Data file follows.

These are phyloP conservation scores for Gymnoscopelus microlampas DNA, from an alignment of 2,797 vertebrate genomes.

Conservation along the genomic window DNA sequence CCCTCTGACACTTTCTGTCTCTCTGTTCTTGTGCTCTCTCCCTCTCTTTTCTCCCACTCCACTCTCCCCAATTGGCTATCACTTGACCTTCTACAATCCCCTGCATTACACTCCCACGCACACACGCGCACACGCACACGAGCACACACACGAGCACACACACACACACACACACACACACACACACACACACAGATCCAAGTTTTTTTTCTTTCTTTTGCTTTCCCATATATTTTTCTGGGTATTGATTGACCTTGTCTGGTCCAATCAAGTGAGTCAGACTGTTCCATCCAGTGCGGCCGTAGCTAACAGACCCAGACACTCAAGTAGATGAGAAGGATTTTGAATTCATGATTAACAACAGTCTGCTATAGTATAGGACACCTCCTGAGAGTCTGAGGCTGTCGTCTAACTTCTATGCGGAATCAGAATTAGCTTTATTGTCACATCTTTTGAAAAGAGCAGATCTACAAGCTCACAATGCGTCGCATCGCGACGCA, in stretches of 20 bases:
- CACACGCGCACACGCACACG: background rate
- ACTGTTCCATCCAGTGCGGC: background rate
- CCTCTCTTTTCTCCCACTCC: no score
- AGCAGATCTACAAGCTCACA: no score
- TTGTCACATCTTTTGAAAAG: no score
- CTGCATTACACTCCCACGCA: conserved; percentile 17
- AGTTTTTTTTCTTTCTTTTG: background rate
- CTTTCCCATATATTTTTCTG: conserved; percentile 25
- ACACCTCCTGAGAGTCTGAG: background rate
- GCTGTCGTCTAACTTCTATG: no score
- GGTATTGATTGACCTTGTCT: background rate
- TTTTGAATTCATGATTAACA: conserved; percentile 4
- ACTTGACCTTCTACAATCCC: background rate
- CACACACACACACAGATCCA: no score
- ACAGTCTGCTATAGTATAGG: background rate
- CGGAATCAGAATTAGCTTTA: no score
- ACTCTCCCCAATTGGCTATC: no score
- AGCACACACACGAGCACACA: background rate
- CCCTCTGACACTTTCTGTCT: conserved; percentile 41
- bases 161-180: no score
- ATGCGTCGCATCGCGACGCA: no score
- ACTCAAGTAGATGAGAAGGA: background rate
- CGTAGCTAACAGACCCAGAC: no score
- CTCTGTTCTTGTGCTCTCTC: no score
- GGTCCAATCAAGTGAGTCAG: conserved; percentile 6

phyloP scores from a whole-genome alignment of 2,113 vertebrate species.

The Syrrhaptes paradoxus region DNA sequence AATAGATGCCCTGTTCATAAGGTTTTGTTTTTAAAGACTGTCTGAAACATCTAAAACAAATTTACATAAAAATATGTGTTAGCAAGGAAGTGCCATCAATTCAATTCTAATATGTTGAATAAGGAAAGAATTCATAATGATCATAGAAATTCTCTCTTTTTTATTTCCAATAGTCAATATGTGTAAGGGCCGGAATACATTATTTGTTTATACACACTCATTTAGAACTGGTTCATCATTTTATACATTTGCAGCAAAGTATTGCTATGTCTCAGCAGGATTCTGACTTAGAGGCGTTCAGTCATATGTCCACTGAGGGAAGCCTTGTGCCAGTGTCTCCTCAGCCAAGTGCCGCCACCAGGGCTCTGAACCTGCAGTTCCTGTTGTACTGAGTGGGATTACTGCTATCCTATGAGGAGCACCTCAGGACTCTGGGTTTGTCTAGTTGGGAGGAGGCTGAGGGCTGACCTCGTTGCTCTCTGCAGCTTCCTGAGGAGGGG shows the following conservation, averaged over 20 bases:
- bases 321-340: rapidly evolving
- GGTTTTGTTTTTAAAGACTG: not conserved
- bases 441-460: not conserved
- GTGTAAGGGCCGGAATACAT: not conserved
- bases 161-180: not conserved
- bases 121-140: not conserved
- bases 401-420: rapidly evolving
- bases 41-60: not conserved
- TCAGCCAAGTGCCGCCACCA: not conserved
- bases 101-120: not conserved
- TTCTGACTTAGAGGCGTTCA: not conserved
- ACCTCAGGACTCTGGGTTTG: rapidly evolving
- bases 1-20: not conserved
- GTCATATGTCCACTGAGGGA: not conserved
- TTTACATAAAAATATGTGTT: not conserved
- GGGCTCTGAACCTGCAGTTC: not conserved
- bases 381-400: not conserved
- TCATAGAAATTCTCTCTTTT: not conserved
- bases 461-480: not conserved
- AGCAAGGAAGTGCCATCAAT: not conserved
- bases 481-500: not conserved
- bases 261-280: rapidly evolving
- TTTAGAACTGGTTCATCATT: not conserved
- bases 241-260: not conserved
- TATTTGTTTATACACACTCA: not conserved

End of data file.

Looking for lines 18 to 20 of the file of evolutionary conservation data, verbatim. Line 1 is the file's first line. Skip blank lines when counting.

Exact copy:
- CGGAATCAGAATTAGCTTTA: no score
- ACTCTCCCCAATTGGCTATC: no score
- AGCACACACACGAGCACACA: background rate